I think the memory used by previous tests objects should be garbaged during next test… Then i have added System.gc(); before each tests and results are now really differents :

    Using [Iterator iter = list.iterator(); iter.hasNext();] :: 42 ms : TOTAL = -2014260032
    Using [Integer i : list] :: 45 ms : TOTAL = -2014260032
    Using [int j = 0; j = 0 ; j--] :: 54 ms : TOTAL = -2014260032
    Using [int j = 0; j < size ; j++] :: 48 ms : TOTAL = -2014260032

  2. Also, the for-each loop runs significantly faster in cases such as a LinkedLIst, where the data is not stored in a sequential space in memory. In fact, it takes FOREVER (not literally) to use the non-for-each loops on a LinkedList.
    Having a fair understanding of how what you’re using works is fairly important to knowing how to optimize your code.

  3. Vo2 says:

    Well …

    1)
    If you make a loop, you obviously need to access the values …
    So add Integer i = list.get(j) for types >=2

    2)

    Your Type 4 may need to be debugged …
    1 + 2 =>
    Type 1 is something le 25% slower than the 3 others
    (no differences between them)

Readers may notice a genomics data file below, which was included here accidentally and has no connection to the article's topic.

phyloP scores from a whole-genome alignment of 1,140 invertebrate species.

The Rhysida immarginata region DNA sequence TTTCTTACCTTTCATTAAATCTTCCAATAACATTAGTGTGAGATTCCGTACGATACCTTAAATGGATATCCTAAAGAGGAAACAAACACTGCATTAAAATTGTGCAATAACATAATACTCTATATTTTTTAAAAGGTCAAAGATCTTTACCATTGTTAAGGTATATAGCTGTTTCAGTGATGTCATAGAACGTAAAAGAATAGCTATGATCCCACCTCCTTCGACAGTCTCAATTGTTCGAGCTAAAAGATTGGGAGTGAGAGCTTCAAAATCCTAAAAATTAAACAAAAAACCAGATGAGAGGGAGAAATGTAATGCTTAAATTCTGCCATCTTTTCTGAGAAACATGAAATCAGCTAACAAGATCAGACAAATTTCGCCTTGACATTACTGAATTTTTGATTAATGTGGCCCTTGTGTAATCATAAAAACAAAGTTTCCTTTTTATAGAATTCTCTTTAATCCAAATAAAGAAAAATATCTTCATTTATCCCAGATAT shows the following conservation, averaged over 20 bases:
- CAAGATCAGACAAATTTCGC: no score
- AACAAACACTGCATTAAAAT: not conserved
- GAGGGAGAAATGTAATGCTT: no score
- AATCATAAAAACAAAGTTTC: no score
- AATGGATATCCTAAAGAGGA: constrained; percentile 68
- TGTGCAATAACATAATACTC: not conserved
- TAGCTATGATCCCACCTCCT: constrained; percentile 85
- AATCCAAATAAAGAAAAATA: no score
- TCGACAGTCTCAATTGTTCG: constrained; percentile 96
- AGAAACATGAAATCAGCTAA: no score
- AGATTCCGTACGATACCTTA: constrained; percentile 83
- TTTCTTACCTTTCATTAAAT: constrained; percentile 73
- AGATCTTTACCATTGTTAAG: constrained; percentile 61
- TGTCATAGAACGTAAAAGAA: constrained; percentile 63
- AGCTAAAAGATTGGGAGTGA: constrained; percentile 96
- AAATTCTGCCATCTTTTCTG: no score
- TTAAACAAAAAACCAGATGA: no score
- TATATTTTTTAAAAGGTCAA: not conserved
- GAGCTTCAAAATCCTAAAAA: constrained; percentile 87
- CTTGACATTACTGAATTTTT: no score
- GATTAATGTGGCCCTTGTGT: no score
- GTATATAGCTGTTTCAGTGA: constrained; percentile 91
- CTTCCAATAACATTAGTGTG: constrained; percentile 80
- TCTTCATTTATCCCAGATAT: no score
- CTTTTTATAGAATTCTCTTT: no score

4. I have searched for the performance of loop over the internet and no-one article says about the low performance of first loop(i.e. for-each loop). Moreover many people have given the JAVA doc specification saying that:——-
    “The for-each loop, introduced in release 1.5, gets rid of the clutter and the opportunity for error by hiding the iterator or index variable completely. The resulting idiom applies equally to collections and arrays. Note that there is no performance penalty for using the for-each loop, even for arrays. In fact, it may offer a slight performance advantage over an ordinary for loop in some circumstances, as it computes the limit of the array index only once. While you can do this by hand, programmers don’t always do so.”

    1. Hi Shivam,

      Please refer to http://stackoverflow.com/questions/6839494/enhanced-for-loop-performance-worse-than-traditional-indexed-lookup.

      I can give you 10 more links which hints for slower performance.

      The reason “for-each” loop is thought better is because of its readability. Its easier to write and understand the statement. The difference for looping a large collection is a rare condition and also the time advantage is not very attractive [but its there, you can verify yourself] .

      1. Rajesh says:

        If we are dealing with collections, and trying to address each of the collection object in that case for each loop is faster. Instead of using the increment variable “i” to get the object at index “i”.